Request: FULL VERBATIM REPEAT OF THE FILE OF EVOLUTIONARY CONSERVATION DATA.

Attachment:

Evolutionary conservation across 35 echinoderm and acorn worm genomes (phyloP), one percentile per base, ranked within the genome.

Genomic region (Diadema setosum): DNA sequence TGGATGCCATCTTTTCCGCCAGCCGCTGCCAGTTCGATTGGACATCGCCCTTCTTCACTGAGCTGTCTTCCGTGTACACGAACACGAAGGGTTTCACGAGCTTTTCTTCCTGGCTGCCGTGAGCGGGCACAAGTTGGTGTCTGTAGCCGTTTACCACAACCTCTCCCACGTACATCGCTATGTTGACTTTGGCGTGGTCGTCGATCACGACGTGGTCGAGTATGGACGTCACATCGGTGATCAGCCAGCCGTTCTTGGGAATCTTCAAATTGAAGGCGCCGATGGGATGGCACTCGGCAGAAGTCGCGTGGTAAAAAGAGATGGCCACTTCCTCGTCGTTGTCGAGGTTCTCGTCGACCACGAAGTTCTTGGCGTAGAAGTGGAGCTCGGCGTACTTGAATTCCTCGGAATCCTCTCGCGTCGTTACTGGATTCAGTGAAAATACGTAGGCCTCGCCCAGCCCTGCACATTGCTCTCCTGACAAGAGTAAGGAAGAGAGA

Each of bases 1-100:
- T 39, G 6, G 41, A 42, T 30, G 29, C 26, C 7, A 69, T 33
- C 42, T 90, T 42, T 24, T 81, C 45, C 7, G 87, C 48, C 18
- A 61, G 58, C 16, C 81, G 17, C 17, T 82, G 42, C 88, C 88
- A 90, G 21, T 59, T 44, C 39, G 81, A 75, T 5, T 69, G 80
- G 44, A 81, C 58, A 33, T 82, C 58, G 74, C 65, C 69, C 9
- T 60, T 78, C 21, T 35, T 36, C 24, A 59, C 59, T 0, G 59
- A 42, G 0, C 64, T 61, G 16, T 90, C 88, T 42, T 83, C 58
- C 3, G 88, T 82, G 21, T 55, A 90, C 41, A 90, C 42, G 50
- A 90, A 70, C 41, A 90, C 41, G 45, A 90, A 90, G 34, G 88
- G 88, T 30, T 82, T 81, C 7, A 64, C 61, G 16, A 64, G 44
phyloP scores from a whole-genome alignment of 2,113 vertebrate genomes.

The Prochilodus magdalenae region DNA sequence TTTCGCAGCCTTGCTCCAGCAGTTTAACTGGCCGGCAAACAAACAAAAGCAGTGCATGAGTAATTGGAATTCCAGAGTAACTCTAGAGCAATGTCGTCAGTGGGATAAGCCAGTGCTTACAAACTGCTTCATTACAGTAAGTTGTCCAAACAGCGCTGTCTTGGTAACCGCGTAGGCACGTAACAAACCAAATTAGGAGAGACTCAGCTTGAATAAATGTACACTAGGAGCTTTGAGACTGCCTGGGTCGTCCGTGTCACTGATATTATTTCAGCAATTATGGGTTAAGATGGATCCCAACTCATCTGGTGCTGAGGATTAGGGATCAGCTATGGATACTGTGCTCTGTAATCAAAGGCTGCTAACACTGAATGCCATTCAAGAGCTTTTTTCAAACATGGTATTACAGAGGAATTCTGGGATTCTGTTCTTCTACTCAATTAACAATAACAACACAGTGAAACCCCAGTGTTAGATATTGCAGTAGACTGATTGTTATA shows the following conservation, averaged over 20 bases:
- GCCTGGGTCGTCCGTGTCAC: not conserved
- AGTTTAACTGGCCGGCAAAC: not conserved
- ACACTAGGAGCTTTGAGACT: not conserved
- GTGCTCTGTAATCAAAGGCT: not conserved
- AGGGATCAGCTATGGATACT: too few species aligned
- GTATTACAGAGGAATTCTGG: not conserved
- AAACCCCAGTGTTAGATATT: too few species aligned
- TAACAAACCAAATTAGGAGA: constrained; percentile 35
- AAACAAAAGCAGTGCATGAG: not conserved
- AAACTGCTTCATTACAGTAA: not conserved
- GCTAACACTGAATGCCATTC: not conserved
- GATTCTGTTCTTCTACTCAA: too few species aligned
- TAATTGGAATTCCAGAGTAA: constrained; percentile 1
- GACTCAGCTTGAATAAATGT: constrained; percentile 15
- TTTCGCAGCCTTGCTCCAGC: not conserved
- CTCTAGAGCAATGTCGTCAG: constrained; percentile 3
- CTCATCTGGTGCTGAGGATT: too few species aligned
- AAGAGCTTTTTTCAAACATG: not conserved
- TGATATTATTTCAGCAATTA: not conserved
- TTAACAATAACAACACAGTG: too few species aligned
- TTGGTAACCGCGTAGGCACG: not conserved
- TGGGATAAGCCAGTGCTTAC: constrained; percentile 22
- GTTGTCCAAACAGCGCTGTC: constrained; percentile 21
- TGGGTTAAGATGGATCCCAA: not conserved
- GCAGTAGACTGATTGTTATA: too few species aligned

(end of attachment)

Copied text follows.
Evolutionary conservation across 35 echinoderm and acorn worm genomes (phyloP), one percentile per base, ranked within the genome.

Genomic region (Diadema setosum): DNA sequence TGGATGCCATCTTTTCCGCCAGCCGCTGCCAGTTCGATTGGACATCGCCCTTCTTCACTGAGCTGTCTTCCGTGTACACGAACACGAAGGGTTTCACGAGCTTTTCTTCCTGGCTGCCGTGAGCGGGCACAAGTTGGTGTCTGTAGCCGTTTACCACAACCTCTCCCACGTACATCGCTATGTTGACTTTGGCGTGGTCGTCGATCACGACGTGGTCGAGTATGGACGTCACATCGGTGATCAGCCAGCCGTTCTTGGGAATCTTCAAATTGAAGGCGCCGATGGGATGGCACTCGGCAGAAGTCGCGTGGTAAAAAGAGATGGCCACTTCCTCGTCGTTGTCGAGGTTCTCGTCGACCACGAAGTTCTTGGCGTAGAAGTGGAGCTCGGCGTACTTGAATTCCTCGGAATCCTCTCGCGTCGTTACTGGATTCAGTGAAAATACGTAGGCCTCGCCCAGCCCTGCACATTGCTCTCCTGACAAGAGTAAGGAAGAGAGA

Each of bases 1-100:
- T 39, G 6, G 41, A 42, T 30, G 29, C 26, C 7, A 69, T 33
- C 42, T 90, T 42, T 24, T 81, C 45, C 7, G 87, C 48, C 18
- A 61, G 58, C 16, C 81, G 17, C 17, T 82, G 42, C 88, C 88
- A 90, G 21, T 59, T 44, C 39, G 81, A 75, T 5, T 69, G 80
- G 44, A 81, C 58, A 33, T 82, C 58, G 74, C 65, C 69, C 9
- T 60, T 78, C 21, T 35, T 36, C 24, A 59, C 59, T 0, G 59
- A 42, G 0, C 64, T 61, G 16, T 90, C 88, T 42, T 83, C 58
- C 3, G 88, T 82, G 21, T 55, A 90, C 41, A 90, C 42, G 50
- A 90, A 70, C 41, A 90, C 41, G 45, A 90, A 90, G 34, G 88
- G 88, T 30, T 82, T 81, C 7, A 64, C 61, G 16, A 64, G 44
phyloP scores from a whole-genome alignment of 2,113 vertebrate genomes.

The Prochilodus magdalenae region DNA sequence TTTCGCAGCCTTGCTCCAGCAGTTTAACTGGCCGGCAAACAAACAAAAGCAGTGCATGAGTAATTGGAATTCCAGAGTAACTCTAGAGCAATGTCGTCAGTGGGATAAGCCAGTGCTTACAAACTGCTTCATTACAGTAAGTTGTCCAAACAGCGCTGTCTTGGTAACCGCGTAGGCACGTAACAAACCAAATTAGGAGAGACTCAGCTTGAATAAATGTACACTAGGAGCTTTGAGACTGCCTGGGTCGTCCGTGTCACTGATATTATTTCAGCAATTATGGGTTAAGATGGATCCCAACTCATCTGGTGCTGAGGATTAGGGATCAGCTATGGATACTGTGCTCTGTAATCAAAGGCTGCTAACACTGAATGCCATTCAAGAGCTTTTTTCAAACATGGTATTACAGAGGAATTCTGGGATTCTGTTCTTCTACTCAATTAACAATAACAACACAGTGAAACCCCAGTGTTAGATATTGCAGTAGACTGATTGTTATA shows the following conservation, averaged over 20 bases:
- GCCTGGGTCGTCCGTGTCAC: not conserved
- AGTTTAACTGGCCGGCAAAC: not conserved
- ACACTAGGAGCTTTGAGACT: not conserved
- GTGCTCTGTAATCAAAGGCT: not conserved
- AGGGATCAGCTATGGATACT: too few species aligned
- GTATTACAGAGGAATTCTGG: not conserved
- AAACCCCAGTGTTAGATATT: too few species aligned
- TAACAAACCAAATTAGGAGA: constrained; percentile 35
- AAACAAAAGCAGTGCATGAG: not conserved
- AAACTGCTTCATTACAGTAA: not conserved
- GCTAACACTGAATGCCATTC: not conserved
- GATTCTGTTCTTCTACTCAA: too few species aligned
- TAATTGGAATTCCAGAGTAA: constrained; percentile 1
- GACTCAGCTTGAATAAATGT: constrained; percentile 15
- TTTCGCAGCCTTGCTCCAGC: not conserved
- CTCTAGAGCAATGTCGTCAG: constrained; percentile 3
- CTCATCTGGTGCTGAGGATT: too few species aligned
- AAGAGCTTTTTTCAAACATG: not conserved
- TGATATTATTTCAGCAATTA: not conserved
- TTAACAATAACAACACAGTG: too few species aligned
- TTGGTAACCGCGTAGGCACG: not conserved
- TGGGATAAGCCAGTGCTTAC: constrained; percentile 22
- GTTGTCCAAACAGCGCTGTC: constrained; percentile 21
- TGGGTTAAGATGGATCCCAA: not conserved
- GCAGTAGACTGATTGTTATA: too few species aligned